You Should Know: Do Birds Help Each Other When Injured?

As an Amazon Associate, we earn from qualifying purchases with no additional costs for you.

Some bird watchers enjoy watching birds because of an interest in how these animals behave towards each other. You may be wondering if birds would help another bird that is injured.

Birds may sometimes help an injured bird if it is its mate; this is sometimes seen in geese, which mate for life. Not all injured birds receive assistance and may be rejected. Parent birds will likely reject injured nestlings and focus their attention more on healthy and strong chicks.

Many bird species exhibit altruistic behavior, showcasing a remarkable capacity for cooperation and care within their communities. Read on to learn how birds may help each other in different situations.

TIP: If you want to check out the best pair of binoculars for bird watching, we recommend a pair of waterproof and fog-proof 8 x 42 binoculars like the Celestron – Outland X 8×42 Binoculars (Amazon link).

Do Birds Help Each Other When Injured?

Birds on a branch

There is no specific evidence indicating that birds help each other when injured. In fact, the opposite occurs in the nest. A chick that is weaker or injured in some way is most likely to be kicked out of the nest by the parent.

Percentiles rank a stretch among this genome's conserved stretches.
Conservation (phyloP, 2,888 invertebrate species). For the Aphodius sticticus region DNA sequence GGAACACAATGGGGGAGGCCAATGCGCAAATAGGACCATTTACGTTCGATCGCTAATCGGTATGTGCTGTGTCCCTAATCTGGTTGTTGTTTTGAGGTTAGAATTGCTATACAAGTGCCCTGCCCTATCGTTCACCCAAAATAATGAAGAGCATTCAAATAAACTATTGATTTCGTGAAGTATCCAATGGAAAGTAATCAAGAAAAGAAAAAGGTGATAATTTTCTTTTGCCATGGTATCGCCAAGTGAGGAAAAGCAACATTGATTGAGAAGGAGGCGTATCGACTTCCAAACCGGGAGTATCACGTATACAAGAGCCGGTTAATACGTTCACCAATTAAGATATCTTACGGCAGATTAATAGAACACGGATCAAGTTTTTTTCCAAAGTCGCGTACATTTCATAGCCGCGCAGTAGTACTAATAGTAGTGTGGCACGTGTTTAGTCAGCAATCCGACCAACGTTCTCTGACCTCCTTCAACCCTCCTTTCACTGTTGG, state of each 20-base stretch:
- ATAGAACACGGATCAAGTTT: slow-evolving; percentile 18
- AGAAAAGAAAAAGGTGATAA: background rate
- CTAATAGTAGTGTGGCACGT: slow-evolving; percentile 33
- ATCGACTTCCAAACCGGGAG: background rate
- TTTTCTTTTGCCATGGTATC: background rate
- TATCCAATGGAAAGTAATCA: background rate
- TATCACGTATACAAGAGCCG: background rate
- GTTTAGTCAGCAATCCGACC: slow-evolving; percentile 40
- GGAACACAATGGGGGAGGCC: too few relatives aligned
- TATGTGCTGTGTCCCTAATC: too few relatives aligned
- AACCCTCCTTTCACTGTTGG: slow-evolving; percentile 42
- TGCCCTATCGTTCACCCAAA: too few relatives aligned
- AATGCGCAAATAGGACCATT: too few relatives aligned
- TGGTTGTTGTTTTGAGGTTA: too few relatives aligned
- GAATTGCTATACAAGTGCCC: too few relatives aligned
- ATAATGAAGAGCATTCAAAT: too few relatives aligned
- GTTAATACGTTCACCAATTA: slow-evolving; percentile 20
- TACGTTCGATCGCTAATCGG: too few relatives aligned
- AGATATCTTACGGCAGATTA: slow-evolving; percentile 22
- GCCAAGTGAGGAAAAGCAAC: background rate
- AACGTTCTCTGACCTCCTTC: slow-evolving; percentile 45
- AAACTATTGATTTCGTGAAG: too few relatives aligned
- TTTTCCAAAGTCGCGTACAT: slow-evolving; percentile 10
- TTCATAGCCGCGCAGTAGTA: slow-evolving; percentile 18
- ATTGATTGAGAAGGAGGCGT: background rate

There is anecdotal evidence of birds showing concern or waiting for an injured mate. For instance, a swan whose mate was taken for treatment remained in the same spot where the mate was collected from. It seems the remaining swan was awaiting his mate’s return.

The below video tells the story of a Canada Goose who waited for her mate outside of a rehab center. The bird showed concern and a strong attachment to her mate. 

Would Parent Birds Help Injured Or Ill Chicks?

The parents of an injured chick are more likely to reject and expel the baby from the nest. If there is more than one chick, the stronger babies would also outcompete a weaker or injured baby.

Although this seems cruel, selection works to make sure the fittest genes are passed on to the next generation. It is, therefore, more important for the population of the species as a whole to have strong and healthy birds.

Some baby birds kill their nest mates. Cuckoos are brood parasites that lay their eggs in other birds’ nests. The cuckoo chick then pushes out the eggs and chicks of the host bird to get all the food from the parent.

There is a coevolutionary arms race between cuckoos and their host species. Sometimes, the host bird recognizes and expels cuckoo eggs before they hatch.

Bird Helpers During Breeding